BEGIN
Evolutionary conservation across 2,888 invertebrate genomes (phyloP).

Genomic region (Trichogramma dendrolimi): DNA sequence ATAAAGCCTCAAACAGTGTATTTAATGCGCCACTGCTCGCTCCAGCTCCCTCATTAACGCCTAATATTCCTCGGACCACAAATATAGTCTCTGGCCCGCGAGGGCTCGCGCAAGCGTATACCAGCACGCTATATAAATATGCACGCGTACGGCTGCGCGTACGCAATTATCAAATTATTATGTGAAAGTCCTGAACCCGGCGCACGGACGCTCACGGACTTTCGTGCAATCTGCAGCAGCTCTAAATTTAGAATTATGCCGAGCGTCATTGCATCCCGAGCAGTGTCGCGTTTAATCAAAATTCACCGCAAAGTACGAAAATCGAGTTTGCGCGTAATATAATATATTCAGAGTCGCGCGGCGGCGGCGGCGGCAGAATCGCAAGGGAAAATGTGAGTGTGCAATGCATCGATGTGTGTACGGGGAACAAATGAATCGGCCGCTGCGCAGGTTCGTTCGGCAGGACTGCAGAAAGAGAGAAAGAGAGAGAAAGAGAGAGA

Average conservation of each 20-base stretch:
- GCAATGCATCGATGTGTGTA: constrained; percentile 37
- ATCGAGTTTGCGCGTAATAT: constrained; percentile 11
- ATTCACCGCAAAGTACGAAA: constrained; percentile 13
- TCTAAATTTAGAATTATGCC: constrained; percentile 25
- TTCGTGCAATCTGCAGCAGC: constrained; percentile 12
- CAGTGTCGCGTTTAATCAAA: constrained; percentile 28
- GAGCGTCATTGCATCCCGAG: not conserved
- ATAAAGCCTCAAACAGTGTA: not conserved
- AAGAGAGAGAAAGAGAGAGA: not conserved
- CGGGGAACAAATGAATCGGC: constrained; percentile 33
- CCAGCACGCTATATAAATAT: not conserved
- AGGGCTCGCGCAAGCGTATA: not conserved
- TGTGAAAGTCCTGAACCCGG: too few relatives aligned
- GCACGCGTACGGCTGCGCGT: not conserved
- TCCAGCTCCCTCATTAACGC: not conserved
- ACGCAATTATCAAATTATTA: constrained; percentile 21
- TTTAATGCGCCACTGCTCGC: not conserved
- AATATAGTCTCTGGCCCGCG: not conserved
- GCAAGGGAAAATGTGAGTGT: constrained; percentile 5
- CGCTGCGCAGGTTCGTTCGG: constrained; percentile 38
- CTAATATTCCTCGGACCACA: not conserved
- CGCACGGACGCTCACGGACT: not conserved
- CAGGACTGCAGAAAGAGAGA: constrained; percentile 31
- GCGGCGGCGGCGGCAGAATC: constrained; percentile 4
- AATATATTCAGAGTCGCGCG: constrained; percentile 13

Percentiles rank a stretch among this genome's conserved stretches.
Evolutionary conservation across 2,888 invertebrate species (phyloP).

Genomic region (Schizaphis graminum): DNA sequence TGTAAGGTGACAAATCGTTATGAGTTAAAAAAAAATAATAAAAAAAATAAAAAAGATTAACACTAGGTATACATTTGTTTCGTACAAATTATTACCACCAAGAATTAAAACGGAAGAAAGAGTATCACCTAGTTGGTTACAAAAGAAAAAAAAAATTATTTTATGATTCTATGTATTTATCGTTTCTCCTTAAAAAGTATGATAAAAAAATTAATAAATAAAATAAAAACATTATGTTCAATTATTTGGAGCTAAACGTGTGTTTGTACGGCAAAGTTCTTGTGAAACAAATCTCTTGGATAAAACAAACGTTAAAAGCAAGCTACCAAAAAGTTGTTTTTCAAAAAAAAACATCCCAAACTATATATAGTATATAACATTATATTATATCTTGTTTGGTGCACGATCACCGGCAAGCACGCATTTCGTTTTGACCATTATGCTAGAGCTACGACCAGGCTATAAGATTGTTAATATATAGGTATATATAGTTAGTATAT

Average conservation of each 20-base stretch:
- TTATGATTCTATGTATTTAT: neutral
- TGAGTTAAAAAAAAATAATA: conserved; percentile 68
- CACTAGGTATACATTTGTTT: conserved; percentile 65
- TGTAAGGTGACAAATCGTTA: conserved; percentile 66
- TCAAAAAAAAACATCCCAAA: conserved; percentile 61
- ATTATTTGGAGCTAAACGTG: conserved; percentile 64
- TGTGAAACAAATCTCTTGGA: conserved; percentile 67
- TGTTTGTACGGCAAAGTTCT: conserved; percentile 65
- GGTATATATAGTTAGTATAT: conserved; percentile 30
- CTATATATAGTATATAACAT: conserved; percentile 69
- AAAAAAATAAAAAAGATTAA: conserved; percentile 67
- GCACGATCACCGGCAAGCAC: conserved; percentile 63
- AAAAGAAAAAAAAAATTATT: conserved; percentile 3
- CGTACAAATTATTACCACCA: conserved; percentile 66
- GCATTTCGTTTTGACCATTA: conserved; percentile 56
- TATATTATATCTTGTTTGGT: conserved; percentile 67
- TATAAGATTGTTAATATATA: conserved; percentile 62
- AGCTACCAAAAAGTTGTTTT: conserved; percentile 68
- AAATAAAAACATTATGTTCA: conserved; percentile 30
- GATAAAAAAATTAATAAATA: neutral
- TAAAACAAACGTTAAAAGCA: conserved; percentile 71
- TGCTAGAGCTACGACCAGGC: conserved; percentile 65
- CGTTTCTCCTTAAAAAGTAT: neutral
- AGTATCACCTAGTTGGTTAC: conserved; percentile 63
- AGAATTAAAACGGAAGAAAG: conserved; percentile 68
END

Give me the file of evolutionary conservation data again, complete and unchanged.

Evolutionary conservation across 2,888 invertebrate genomes (phyloP).

Genomic region (Trichogramma dendrolimi): DNA sequence ATAAAGCCTCAAACAGTGTATTTAATGCGCCACTGCTCGCTCCAGCTCCCTCATTAACGCCTAATATTCCTCGGACCACAAATATAGTCTCTGGCCCGCGAGGGCTCGCGCAAGCGTATACCAGCACGCTATATAAATATGCACGCGTACGGCTGCGCGTACGCAATTATCAAATTATTATGTGAAAGTCCTGAACCCGGCGCACGGACGCTCACGGACTTTCGTGCAATCTGCAGCAGCTCTAAATTTAGAATTATGCCGAGCGTCATTGCATCCCGAGCAGTGTCGCGTTTAATCAAAATTCACCGCAAAGTACGAAAATCGAGTTTGCGCGTAATATAATATATTCAGAGTCGCGCGGCGGCGGCGGCGGCAGAATCGCAAGGGAAAATGTGAGTGTGCAATGCATCGATGTGTGTACGGGGAACAAATGAATCGGCCGCTGCGCAGGTTCGTTCGGCAGGACTGCAGAAAGAGAGAAAGAGAGAGAAAGAGAGAGA

Average conservation of each 20-base stretch:
- GCAATGCATCGATGTGTGTA: constrained; percentile 37
- ATCGAGTTTGCGCGTAATAT: constrained; percentile 11
- ATTCACCGCAAAGTACGAAA: constrained; percentile 13
- TCTAAATTTAGAATTATGCC: constrained; percentile 25
- TTCGTGCAATCTGCAGCAGC: constrained; percentile 12
- CAGTGTCGCGTTTAATCAAA: constrained; percentile 28
- GAGCGTCATTGCATCCCGAG: not conserved
- ATAAAGCCTCAAACAGTGTA: not conserved
- AAGAGAGAGAAAGAGAGAGA: not conserved
- CGGGGAACAAATGAATCGGC: constrained; percentile 33
- CCAGCACGCTATATAAATAT: not conserved
- AGGGCTCGCGCAAGCGTATA: not conserved
- TGTGAAAGTCCTGAACCCGG: too few relatives aligned
- GCACGCGTACGGCTGCGCGT: not conserved
- TCCAGCTCCCTCATTAACGC: not conserved
- ACGCAATTATCAAATTATTA: constrained; percentile 21
- TTTAATGCGCCACTGCTCGC: not conserved
- AATATAGTCTCTGGCCCGCG: not conserved
- GCAAGGGAAAATGTGAGTGT: constrained; percentile 5
- CGCTGCGCAGGTTCGTTCGG: constrained; percentile 38
- CTAATATTCCTCGGACCACA: not conserved
- CGCACGGACGCTCACGGACT: not conserved
- CAGGACTGCAGAAAGAGAGA: constrained; percentile 31
- GCGGCGGCGGCGGCAGAATC: constrained; percentile 4
- AATATATTCAGAGTCGCGCG: constrained; percentile 13

Percentiles rank a stretch among this genome's conserved stretches.
Evolutionary conservation across 2,888 invertebrate species (phyloP).

Genomic region (Schizaphis graminum): DNA sequence TGTAAGGTGACAAATCGTTATGAGTTAAAAAAAAATAATAAAAAAAATAAAAAAGATTAACACTAGGTATACATTTGTTTCGTACAAATTATTACCACCAAGAATTAAAACGGAAGAAAGAGTATCACCTAGTTGGTTACAAAAGAAAAAAAAAATTATTTTATGATTCTATGTATTTATCGTTTCTCCTTAAAAAGTATGATAAAAAAATTAATAAATAAAATAAAAACATTATGTTCAATTATTTGGAGCTAAACGTGTGTTTGTACGGCAAAGTTCTTGTGAAACAAATCTCTTGGATAAAACAAACGTTAAAAGCAAGCTACCAAAAAGTTGTTTTTCAAAAAAAAACATCCCAAACTATATATAGTATATAACATTATATTATATCTTGTTTGGTGCACGATCACCGGCAAGCACGCATTTCGTTTTGACCATTATGCTAGAGCTACGACCAGGCTATAAGATTGTTAATATATAGGTATATATAGTTAGTATAT

Average conservation of each 20-base stretch:
- TTATGATTCTATGTATTTAT: neutral
- TGAGTTAAAAAAAAATAATA: conserved; percentile 68
- CACTAGGTATACATTTGTTT: conserved; percentile 65
- TGTAAGGTGACAAATCGTTA: conserved; percentile 66
- TCAAAAAAAAACATCCCAAA: conserved; percentile 61
- ATTATTTGGAGCTAAACGTG: conserved; percentile 64
- TGTGAAACAAATCTCTTGGA: conserved; percentile 67
- TGTTTGTACGGCAAAGTTCT: conserved; percentile 65
- GGTATATATAGTTAGTATAT: conserved; percentile 30
- CTATATATAGTATATAACAT: conserved; percentile 69
- AAAAAAATAAAAAAGATTAA: conserved; percentile 67
- GCACGATCACCGGCAAGCAC: conserved; percentile 63
- AAAAGAAAAAAAAAATTATT: conserved; percentile 3
- CGTACAAATTATTACCACCA: conserved; percentile 66
- GCATTTCGTTTTGACCATTA: conserved; percentile 56
- TATATTATATCTTGTTTGGT: conserved; percentile 67
- TATAAGATTGTTAATATATA: conserved; percentile 62
- AGCTACCAAAAAGTTGTTTT: conserved; percentile 68
- AAATAAAAACATTATGTTCA: conserved; percentile 30
- GATAAAAAAATTAATAAATA: neutral
- TAAAACAAACGTTAAAAGCA: conserved; percentile 71
- TGCTAGAGCTACGACCAGGC: conserved; percentile 65
- CGTTTCTCCTTAAAAAGTAT: neutral
- AGTATCACCTAGTTGGTTAC: conserved; percentile 63
- AGAATTAAAACGGAAGAAAG: conserved; percentile 68